That first paragraph – yes! I’m a regular reader and commenter over at Swistle’s blog. I think I actually found her through you a number of years ago maybe?

    That last paragraph – you totally got me too. I was just talking to the kids about how strange it feels to know that I’ll never see them as little kids again.

  10. Shawna on March 16th, 2021 9:09 am

    “startling to see YOU posting about YOUR kids…”


  11. Linda on March 16th, 2021 9:31 am

    Shawna: here in OR you can get your learner’s permit when you’re 15 (can only drive with parents in the car). He turns 16 at the end of August but actually has to wait a bit — you have to have your learner’s permit for 6 months before getting your driver’s license.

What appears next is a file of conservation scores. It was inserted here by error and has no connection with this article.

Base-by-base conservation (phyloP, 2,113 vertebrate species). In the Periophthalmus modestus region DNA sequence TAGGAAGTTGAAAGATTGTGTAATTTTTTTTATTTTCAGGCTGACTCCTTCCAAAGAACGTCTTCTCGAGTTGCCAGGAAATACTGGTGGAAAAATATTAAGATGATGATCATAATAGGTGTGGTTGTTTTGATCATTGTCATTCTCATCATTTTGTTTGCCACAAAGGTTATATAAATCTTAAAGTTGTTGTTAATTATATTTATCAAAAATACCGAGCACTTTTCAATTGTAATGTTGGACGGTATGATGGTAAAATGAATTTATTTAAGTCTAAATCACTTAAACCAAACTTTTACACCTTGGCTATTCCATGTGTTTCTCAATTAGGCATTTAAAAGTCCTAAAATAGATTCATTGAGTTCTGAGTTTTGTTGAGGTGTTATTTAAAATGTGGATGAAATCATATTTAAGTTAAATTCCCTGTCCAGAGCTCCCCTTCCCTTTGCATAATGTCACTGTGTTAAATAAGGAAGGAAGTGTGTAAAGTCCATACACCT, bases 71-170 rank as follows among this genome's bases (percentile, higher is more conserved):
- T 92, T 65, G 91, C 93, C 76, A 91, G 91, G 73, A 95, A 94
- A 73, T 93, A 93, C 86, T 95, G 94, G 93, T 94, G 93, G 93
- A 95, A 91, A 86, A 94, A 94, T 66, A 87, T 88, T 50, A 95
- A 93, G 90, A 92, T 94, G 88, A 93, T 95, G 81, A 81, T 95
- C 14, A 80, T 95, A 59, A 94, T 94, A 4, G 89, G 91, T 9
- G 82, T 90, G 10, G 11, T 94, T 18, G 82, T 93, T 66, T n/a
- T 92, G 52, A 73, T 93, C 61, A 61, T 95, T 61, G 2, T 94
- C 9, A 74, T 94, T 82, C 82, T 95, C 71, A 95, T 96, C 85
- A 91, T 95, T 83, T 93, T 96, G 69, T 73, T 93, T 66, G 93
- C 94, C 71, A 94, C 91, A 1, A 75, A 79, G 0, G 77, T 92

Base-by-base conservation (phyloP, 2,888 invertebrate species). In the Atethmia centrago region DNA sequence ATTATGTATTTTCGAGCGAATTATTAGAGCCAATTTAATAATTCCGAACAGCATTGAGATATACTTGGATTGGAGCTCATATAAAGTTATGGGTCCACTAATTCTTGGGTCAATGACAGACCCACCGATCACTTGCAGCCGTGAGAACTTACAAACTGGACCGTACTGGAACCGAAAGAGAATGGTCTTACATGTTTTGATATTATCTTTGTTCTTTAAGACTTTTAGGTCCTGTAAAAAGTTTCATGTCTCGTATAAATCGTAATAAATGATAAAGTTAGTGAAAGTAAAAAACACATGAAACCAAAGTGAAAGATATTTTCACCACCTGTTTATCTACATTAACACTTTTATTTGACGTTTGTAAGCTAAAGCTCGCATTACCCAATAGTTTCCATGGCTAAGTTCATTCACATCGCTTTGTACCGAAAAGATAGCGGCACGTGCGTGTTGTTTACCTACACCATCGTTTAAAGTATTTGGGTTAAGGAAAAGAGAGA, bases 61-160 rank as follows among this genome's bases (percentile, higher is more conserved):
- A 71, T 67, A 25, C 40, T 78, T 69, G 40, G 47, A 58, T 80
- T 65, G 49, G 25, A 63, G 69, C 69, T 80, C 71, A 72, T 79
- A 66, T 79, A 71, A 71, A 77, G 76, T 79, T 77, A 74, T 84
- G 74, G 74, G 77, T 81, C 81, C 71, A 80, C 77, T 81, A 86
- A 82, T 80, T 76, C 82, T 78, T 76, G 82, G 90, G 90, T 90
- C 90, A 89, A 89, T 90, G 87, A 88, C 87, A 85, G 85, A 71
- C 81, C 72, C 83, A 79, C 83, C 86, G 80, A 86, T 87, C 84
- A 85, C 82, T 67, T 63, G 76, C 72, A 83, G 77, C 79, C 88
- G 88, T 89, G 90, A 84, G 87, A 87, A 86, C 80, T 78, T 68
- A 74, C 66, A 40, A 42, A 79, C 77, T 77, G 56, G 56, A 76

12. Kathleen on March 16th, 2021 4:57 pm

    Nesting dolls—what a beautiful and fitting description. This description hit me hard in the feels today (oldest is 17, talking about his post high school life), and I have a feeling I’m going to remember these words of yours for a long time. Thank you for still writing here. I am a long time reader who treasures your writing. :)

  13. Mary Clare on March 18th, 2021 10:32 am

    Thanks for the nesting doll analogy is perfect for growing kids. I also am applying it to my aging parents. In the face of aging related changes (not pleasant physical and personality changes) that image of nesting dolls is a sweet way to think of the past parts of themselves.

  14. Lindsay Feizet on April 5th, 2021 8:28 am

    What a beautiful, perfect description. Thank you, from another long time reader. ❤️

  15. Abby on April 12th, 2021 7:22 am

    Ooof that last paragraph hits the nail on the head. My children are still young and I still miss the versions of them from a year or two years ago. Thank you for giving words to that.